Greetings…

This site is a smorgasbord of content from various online presences that I have maintained since 1996. You will find silly articles that I posted as a college (university) freshman, tutorials on computer networking that I posted early in my career, my thoughts on life, and more recently a journal of my travels with my dear JC.

I was born in Hong Kong in the late 70s. My family lived in Australia in the early 80s, we moved back to Hong Kong in the late 80s, and we finally settled in the San Francisco Bay Area in the 90s. My most formative years were in the Bay Area. I was educated in the Bay Area, studying economics at the University of California, and later computer science at the City College of San Francisco. But, I also have many memories of growing up in Hong Kong, and emigrating to and adjusting to life in the United States. It has been an ongoing adventure.

Add to the above some attention deficit and social anxiety disorder (admittedly self-diagnosed) and things get even more interesting. I have noticed that I tend to notice things that people around me do not. I know I have trouble with social interaction. I have been told that I am smart, but lazy. An employer once told me that I have flashes of brilliance followed by periods of indifference.

I am still trying to figure out who I really am. Naturally, I know myself a lot better today than I did back in 1996. This website, with its progression of musings from past to present, is a testament to that. I have kept an online presence for nearly half my life. Hopefully, some of what I have authored on this site will be left behind when that life is over.

Thank you for visiting.

Jonathan Young
11/2012


An archive of previous welcomes can be found here.

4 thoughts on “Greetings…

  1. Jonathan,

    Don’t know if you’re currently in Hong Kong or the US (I’m based in the former), but I was looking for a computer repair serviceman when I came across your site.

    I was moved to write to you because I was alternately amused and charmed by some of your posts under your Personal Development section. That you can be so observant of things, and so honest about your thoughts and feelings — including your inhibitions and hangups — in relation to those things, is remarkable, indeed. Needless to emphasise, I can relate with you a hundred percent. Your being an introvert, sentimental, prone to depression and burnout, idealistic to the point of naivety…. if you weren’t a basketball enthusiast and a techie, I might have wondered if you were describing some of MY experiences in life!

    But here’s the rub, mate: I’m older than you (was born in the mid-60s), have been out of circulation (ie jobless) more frequently and for longer periods than you have, and many times still find myself feeling the same way as you describe in the abovementioned posts! Does that make me (or our personality type) hopeless? I certainly hope not. LOL.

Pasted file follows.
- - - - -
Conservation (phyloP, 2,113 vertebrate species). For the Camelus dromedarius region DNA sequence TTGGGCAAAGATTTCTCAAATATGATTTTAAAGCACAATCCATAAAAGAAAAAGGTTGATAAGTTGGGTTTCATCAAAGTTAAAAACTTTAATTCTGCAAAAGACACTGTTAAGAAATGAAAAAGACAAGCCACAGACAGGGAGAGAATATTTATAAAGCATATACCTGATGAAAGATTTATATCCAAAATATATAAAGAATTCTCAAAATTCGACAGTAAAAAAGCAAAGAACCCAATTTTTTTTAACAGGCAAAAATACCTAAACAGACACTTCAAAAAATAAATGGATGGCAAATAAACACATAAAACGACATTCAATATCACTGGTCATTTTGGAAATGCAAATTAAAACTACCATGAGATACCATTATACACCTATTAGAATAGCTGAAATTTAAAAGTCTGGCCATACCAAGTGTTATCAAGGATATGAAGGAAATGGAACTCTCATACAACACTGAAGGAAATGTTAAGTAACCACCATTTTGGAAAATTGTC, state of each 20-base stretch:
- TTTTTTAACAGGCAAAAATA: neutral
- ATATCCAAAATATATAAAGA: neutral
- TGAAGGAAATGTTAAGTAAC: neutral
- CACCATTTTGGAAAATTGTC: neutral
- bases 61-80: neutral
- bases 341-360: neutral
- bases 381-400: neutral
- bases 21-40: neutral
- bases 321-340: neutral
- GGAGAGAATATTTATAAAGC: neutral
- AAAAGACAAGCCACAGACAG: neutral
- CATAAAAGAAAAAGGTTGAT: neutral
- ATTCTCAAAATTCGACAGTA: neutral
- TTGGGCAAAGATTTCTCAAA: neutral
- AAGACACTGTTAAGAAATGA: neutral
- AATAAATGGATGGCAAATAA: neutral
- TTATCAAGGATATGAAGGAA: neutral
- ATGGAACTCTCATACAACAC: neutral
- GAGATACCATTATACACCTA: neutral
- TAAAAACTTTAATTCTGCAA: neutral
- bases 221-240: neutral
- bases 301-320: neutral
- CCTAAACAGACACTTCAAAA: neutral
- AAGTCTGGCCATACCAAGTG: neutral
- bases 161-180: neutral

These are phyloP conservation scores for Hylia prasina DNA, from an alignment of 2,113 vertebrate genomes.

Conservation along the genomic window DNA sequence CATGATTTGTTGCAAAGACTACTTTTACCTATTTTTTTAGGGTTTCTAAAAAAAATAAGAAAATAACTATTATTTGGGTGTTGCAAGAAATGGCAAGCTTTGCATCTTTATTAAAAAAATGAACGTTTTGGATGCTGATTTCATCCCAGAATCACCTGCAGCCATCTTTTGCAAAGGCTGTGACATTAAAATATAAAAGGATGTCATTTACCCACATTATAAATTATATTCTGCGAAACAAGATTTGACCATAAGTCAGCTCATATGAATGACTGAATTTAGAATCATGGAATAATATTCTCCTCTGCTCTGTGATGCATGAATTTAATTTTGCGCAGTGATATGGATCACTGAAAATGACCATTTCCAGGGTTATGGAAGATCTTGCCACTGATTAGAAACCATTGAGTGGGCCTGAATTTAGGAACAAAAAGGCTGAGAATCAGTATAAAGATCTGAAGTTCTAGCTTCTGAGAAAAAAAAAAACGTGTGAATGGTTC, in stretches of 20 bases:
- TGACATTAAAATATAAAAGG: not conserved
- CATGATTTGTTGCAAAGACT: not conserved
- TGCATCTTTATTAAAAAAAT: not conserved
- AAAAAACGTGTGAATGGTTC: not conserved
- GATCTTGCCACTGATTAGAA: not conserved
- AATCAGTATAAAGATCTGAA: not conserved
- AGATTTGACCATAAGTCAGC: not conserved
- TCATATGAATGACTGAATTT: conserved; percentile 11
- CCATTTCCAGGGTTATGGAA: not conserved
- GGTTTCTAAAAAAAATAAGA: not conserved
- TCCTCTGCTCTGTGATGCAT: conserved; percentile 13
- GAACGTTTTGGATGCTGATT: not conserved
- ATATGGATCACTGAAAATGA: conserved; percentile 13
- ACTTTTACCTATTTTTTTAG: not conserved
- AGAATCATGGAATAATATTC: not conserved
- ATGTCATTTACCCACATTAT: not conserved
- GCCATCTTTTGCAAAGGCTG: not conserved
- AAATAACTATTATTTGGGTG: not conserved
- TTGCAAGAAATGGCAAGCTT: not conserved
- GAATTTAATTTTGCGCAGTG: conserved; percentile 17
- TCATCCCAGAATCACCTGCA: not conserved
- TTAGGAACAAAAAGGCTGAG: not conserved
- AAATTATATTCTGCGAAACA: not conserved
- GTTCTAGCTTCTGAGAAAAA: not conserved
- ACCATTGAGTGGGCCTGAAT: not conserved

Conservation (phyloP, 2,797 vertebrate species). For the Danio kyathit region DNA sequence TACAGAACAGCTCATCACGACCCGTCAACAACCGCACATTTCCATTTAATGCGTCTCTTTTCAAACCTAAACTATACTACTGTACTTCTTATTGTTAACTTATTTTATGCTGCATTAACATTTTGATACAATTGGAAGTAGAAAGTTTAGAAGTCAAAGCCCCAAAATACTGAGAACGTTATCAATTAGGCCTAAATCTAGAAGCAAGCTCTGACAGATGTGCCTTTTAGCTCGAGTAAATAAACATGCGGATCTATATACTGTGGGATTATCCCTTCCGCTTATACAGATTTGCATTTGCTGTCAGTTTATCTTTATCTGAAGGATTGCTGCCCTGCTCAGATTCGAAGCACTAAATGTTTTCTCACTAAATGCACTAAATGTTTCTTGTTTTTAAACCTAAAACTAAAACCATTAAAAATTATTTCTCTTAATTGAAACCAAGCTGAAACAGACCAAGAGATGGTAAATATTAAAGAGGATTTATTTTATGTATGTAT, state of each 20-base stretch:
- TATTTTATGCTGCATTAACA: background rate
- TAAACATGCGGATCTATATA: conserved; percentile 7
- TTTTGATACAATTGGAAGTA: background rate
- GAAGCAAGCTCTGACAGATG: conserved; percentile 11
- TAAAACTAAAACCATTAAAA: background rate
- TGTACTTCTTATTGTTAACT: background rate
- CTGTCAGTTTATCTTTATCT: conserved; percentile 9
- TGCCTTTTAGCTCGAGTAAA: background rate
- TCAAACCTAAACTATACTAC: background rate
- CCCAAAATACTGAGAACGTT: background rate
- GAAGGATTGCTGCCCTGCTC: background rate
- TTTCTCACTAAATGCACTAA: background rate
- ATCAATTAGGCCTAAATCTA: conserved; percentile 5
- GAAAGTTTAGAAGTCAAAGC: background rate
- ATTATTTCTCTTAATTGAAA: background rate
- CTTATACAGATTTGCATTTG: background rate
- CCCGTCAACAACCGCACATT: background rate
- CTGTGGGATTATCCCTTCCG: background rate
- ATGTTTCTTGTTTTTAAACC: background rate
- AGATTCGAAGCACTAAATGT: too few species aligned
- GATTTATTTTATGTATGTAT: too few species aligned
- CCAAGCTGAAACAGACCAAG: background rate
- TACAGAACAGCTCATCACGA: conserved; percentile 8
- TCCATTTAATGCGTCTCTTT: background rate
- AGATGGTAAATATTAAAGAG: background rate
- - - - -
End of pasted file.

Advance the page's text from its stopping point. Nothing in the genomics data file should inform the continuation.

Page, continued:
Truth be told, I’m learning. It’s not easy, though. And often I wish I’d learn faster and more indelibly, so I can come to the point where I genuinely feel my life has ‘started’; that I’m no ‘failure to launch’. (By the way, I hope you don’t take that as an insinuation about you, because that’s really just how I sometimes feel about myself.) Thank God, however, I have a brain; a ‘periscopic’ eye that manages to rise above the minutiae of everyday goings-on and see quite clearly, if slowly, how I tend to ‘get in my own way’, so to speak. Whilst I may not yet have been able to put my daily life in full throttle, I have at least been able to distil my experiences both major and minor to arrive at some valuable life lessons. Allow me, then, if you will, to share with you just a few observations which I hope might be of some benefit to you, especially as you still have the advantage of being a few years younger than I:

    1) People like ‘us’ (if there’s such a category) tend to second-guess ourselves a lot. But we don’t mean to do that, I know. We’re only being analytical, so that we can be sure we’ve arrived at the right / perfect decision or judgement about something. Unfortunately, that can also mean….

    2) We get ‘anal’. Motivated by a desire to do good, as it were, we go to great lengths to think through things, to get it simply ‘right’…. even when at the back of our mind we know that sometimes, no, often, what we think is right is not necessarily a shared belief.

    3) We’re not street-smart. We see it in others, we understand it, and we try to practise it in our bid to get ahead in the world, but it’s never comes to us as easily or naturally as with others, and is most certainly not the prime virtue most people associate with us.

    4) Psychologists, smarter friends and even not-so-smart friends have suggested the core reason for our procrastination in matters of ‘life importance’, even our general ineptitude in spite of our intrinsic brilliance, is self-esteem issues. But we protest, because on the surface we get along very well with others, we’ve even been quite popular at some point in our life, and, hey, we know first-hand what it means to be ‘the life of the party’. Then again, we are aware of the chasm between ‘us’ and ‘others’.